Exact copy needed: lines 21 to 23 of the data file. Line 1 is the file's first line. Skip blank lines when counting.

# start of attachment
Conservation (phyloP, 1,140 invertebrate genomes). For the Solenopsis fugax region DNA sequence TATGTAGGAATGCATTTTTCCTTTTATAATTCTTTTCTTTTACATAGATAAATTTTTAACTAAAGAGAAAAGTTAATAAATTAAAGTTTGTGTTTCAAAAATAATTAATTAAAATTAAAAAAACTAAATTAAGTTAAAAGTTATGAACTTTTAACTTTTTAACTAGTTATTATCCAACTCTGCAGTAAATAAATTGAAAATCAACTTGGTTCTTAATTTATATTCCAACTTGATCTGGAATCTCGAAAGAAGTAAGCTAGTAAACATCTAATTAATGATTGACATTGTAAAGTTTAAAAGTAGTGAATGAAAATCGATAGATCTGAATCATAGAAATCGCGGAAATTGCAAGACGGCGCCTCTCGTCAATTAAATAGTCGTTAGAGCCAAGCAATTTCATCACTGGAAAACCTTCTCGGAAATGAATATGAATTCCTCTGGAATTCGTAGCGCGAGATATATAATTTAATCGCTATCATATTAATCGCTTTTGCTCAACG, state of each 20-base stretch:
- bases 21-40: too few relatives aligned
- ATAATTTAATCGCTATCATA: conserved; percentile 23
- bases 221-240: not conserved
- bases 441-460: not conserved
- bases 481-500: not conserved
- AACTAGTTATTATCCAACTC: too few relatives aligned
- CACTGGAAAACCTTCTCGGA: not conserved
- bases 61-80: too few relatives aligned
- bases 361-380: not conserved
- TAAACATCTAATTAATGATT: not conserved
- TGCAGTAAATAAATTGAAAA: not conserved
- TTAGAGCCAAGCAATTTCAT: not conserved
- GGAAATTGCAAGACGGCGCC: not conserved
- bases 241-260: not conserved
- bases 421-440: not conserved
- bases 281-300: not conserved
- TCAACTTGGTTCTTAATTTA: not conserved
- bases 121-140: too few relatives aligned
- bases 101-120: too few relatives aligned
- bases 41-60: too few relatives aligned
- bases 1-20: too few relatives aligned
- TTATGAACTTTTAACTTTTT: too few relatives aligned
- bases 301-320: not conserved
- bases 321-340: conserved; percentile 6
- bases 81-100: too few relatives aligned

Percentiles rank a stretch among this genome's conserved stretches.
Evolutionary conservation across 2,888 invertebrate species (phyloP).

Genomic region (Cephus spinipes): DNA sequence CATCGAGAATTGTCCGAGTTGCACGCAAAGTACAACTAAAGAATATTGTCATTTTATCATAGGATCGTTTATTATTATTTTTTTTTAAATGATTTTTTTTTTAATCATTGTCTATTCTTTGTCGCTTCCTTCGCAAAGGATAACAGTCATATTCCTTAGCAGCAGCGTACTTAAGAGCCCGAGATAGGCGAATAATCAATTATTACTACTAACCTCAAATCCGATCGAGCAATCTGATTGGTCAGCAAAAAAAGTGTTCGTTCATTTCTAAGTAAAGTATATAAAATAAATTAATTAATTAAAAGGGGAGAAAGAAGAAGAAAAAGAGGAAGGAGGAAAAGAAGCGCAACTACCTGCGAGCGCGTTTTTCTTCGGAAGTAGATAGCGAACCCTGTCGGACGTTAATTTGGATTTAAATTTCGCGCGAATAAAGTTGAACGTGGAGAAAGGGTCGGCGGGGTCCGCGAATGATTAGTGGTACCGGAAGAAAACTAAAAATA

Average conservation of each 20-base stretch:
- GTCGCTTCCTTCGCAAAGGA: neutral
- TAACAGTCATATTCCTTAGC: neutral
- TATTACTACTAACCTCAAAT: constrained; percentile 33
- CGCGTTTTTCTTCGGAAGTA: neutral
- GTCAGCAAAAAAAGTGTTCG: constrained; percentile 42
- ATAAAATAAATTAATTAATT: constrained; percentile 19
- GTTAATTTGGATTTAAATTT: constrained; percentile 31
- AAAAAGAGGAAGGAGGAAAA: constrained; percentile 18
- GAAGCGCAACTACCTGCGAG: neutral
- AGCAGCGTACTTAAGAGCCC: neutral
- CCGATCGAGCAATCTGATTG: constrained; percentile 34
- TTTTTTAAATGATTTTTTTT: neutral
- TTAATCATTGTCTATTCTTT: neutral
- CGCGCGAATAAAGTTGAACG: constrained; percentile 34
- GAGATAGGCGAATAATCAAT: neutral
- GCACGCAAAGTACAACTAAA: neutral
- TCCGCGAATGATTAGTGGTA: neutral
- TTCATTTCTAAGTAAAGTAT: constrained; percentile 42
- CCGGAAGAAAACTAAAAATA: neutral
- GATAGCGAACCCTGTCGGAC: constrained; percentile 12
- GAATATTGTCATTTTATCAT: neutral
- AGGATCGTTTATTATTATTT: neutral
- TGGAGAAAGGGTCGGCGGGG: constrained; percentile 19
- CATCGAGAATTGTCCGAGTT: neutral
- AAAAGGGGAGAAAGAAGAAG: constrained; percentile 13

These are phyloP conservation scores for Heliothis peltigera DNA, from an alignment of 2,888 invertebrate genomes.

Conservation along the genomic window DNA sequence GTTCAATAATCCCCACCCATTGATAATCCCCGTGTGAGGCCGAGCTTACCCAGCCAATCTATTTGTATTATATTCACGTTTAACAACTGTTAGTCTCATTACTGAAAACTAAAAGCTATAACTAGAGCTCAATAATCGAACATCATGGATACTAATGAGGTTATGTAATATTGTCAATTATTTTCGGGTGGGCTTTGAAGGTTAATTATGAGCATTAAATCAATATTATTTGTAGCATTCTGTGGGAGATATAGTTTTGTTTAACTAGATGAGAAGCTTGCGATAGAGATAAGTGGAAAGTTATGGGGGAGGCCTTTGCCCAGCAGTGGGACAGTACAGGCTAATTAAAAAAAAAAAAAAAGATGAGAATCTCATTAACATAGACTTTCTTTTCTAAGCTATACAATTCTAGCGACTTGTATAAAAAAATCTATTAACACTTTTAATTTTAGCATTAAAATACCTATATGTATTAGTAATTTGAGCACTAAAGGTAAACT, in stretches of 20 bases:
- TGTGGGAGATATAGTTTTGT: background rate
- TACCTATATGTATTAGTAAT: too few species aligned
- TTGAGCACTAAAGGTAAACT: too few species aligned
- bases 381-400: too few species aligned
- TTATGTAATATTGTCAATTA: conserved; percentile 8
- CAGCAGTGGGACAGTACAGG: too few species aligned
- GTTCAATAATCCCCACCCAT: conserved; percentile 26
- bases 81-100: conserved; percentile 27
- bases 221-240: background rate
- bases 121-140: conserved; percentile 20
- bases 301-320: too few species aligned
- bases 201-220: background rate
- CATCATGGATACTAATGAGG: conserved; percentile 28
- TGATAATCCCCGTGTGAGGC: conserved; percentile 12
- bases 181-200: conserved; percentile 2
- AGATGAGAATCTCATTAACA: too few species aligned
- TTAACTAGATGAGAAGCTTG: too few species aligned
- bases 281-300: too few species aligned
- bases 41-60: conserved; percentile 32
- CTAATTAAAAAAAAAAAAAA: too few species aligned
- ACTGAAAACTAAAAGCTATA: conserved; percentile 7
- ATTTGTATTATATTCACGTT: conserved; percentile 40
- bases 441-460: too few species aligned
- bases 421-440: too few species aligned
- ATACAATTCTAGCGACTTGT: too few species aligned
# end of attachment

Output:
- bases 41-60: too few relatives aligned
- bases 1-20: too few relatives aligned
- TTATGAACTTTTAACTTTTT: too few relatives aligned